Longtime Indianapolis radio broadcaster Amos Brown has died, his family confirmed Saturday.
"It is with sadness and grief that the family announces the passing of beloved Hoosier and Hall of Fame Broadcaster Amos C. Brown, III,” according to a statement on his radio station's website. "Mr. Brown collapsed on Friday, Nov. 6, at his family home in Chicago.”
The death of Brown, 64, also an activist who specialized in reports advocating for minority communities and on behalf of public education, came as a shock to his listeners and to the Indianapolis media and political community. He recently celebrated 40 years as a broadcaster.
“With the passing of Amos Brown, Indiana broadcasting lost a legend and Indianapolis lost a champion," Indiana Gov. Mike Pence said in a written statement. "Like so many of his admirers, Karen and I were deeply saddened to learn of the passing of this gifted Hoosier broadcaster and passionate advocate for his community. For more than 40 years, Amos dedicated his life’s work to amplifying the voice of the Indianapolis community. From his studio and in countless civic causes, Amos Brown worked each and every day to improve the lives of his listeners and better our capitol city."
Brown often had a no-nonsense demeanor in his approach to discussing difficult topics, frequently challenging his sources on-air. He also had a regular, aptly named column in the Indianapolis Recorder newspaper called “Just Tellin’ It."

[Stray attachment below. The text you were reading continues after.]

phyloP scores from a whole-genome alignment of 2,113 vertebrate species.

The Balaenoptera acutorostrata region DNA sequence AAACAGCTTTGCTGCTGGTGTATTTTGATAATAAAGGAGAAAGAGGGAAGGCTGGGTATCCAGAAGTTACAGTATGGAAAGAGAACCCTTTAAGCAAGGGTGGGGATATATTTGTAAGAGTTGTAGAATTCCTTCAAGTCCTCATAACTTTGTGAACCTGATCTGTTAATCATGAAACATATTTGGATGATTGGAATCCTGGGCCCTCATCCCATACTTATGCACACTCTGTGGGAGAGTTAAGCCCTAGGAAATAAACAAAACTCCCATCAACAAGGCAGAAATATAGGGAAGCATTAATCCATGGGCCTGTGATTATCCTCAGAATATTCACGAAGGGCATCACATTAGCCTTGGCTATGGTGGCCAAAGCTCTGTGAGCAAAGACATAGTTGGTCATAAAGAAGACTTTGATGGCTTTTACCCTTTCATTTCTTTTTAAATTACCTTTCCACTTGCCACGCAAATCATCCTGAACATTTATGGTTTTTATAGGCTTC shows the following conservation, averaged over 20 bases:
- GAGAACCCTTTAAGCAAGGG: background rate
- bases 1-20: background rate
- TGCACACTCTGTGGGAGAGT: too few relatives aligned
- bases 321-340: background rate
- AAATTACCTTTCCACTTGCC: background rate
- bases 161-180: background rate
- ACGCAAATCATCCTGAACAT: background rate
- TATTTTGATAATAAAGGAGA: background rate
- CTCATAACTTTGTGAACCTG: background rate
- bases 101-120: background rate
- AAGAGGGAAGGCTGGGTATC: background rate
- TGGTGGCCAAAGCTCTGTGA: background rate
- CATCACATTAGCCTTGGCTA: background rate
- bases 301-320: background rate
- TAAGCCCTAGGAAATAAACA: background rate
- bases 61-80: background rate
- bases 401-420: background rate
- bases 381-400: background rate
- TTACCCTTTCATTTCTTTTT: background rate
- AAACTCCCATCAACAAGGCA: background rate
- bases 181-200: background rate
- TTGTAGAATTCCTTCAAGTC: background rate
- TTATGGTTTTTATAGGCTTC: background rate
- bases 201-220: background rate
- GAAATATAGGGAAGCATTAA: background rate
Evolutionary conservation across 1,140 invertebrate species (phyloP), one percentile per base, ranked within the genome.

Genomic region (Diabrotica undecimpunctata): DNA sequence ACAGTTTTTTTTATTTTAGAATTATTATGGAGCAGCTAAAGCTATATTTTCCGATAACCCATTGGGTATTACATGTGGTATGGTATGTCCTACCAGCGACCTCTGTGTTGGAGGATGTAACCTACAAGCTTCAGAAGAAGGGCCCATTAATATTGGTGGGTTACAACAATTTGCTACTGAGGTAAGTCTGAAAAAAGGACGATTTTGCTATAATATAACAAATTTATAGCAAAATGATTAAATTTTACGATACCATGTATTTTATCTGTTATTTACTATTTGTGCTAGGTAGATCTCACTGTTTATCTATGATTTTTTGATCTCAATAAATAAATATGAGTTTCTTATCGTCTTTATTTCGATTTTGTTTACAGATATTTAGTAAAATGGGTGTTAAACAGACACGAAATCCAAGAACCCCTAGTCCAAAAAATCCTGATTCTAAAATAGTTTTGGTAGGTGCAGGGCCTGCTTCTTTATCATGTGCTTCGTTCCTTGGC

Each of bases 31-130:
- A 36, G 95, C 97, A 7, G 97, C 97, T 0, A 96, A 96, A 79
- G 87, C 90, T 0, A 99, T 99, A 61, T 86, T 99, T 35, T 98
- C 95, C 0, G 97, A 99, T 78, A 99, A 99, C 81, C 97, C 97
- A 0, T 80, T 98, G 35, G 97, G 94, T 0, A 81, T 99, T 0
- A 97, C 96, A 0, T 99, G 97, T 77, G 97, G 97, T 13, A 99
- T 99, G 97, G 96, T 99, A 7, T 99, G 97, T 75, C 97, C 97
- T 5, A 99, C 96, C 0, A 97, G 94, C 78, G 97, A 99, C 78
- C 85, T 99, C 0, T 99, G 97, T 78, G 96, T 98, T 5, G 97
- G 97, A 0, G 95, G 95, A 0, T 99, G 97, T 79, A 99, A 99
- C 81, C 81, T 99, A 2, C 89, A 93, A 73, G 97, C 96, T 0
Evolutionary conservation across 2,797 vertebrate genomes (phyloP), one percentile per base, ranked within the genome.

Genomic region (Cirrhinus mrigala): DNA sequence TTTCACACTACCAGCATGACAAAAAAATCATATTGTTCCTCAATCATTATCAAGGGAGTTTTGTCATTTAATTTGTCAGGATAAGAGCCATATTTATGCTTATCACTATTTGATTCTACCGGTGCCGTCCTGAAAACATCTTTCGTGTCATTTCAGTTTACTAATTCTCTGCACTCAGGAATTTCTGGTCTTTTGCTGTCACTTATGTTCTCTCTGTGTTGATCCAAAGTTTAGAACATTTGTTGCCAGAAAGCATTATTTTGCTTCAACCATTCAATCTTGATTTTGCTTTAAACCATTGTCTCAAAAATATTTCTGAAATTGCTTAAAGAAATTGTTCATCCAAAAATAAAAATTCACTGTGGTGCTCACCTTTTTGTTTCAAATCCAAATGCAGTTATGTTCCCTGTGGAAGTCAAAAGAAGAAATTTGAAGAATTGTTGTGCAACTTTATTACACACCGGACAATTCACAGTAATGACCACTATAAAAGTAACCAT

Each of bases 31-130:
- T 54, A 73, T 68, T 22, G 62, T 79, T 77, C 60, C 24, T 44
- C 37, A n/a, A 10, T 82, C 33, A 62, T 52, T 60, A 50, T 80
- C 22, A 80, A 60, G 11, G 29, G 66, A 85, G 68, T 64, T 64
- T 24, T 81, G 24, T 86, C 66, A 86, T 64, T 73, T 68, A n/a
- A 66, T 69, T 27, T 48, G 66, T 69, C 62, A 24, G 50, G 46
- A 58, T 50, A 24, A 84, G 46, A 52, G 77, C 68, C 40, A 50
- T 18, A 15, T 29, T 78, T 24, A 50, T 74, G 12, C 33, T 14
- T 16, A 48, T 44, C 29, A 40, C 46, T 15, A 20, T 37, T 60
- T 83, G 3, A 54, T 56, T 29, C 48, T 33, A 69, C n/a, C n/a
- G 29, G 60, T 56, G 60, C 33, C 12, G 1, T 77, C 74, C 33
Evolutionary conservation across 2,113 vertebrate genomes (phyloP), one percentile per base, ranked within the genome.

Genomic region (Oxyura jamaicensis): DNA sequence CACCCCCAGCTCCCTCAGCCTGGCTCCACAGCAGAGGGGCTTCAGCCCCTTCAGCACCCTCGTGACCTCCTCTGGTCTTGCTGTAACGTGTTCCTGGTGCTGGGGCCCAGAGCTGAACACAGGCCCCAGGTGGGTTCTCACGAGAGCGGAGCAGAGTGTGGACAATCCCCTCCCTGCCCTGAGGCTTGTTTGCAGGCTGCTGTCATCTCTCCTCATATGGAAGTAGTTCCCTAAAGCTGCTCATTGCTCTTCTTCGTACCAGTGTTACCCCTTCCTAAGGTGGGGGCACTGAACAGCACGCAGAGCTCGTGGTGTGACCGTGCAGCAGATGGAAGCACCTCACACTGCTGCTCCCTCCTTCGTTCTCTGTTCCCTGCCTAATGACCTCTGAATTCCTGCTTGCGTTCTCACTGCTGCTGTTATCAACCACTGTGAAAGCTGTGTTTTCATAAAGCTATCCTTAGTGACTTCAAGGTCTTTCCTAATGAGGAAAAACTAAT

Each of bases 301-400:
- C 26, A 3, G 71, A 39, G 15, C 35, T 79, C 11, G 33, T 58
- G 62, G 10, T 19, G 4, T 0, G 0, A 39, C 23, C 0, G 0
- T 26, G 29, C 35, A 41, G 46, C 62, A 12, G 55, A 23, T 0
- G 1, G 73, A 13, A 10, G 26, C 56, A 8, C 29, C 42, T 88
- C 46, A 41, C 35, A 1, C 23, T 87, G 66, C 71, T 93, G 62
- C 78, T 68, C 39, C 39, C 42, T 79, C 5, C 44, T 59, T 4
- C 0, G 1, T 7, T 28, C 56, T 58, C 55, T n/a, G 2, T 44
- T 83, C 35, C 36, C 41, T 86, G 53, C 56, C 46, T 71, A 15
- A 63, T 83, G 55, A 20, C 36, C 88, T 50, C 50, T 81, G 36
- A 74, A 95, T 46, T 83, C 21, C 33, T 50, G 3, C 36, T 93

“The Indianapolis Recorder family is saddened to hear about the passing of longtime supporter and columnist Amos Brown," Recorder President Shannon Williams said in written remarks. "Amos was not only an intellectual giant, he was a champion for equality and justice."
Brown graduated from Northwestern University in 1972 and moved to Indianapolis in 1975 to join WTLC-AM as an advertising sales representative. He figured he’d stick around Indianapolis no more than two years.
But he soon began climbing the career ladder. He graduated to assistant station manager and then, in 1981, to station manager.
He changed course in 1994, becoming director of strategic research for station owner Hoosier Radio and TV, which was owned by Bill Shirk and Bill Mays. He kept the same job after Maryland-based Radio One purchased WTLC and other Indiana properties in 2000.
Brown began his on-air career in 1976, producing and hosting several TV and radio shows. In 1992, Brown created Indianapolis’ first black-oriented radio talk show, “The Noon Show.” From 1997 to 2005, he hosted “The Amos Brown Show,” Indianapolis’ only daytime TV talk show.
From 1995-1997, Brown created and hosted “Six Thirty PM,” Indianapolis’ first nightly TV magazine show in a decade.
His longevity and outspokenness made him a media icon in Indianapolis.
"Shocked and saddened by the death of Amos Brown,” tweeted longtime Indianapolis Star political reporter Mary Beth Schneider. “He was always a good man to me."
Indianapolis Public Schools Superintendent Lewis Ferebee said he was “devastated” over the loss, despite the pair’s frequent disagreements.
"He challenged me and all for excellence,” Ferebee tweeted.
Abdul-Hakim Shabazz, who runs the IndyPolitics blog, tweeted simply: “My sparring partner … has died."
Funeral arrangements for Brown are pending.
More reaction to Brown's death can be found here.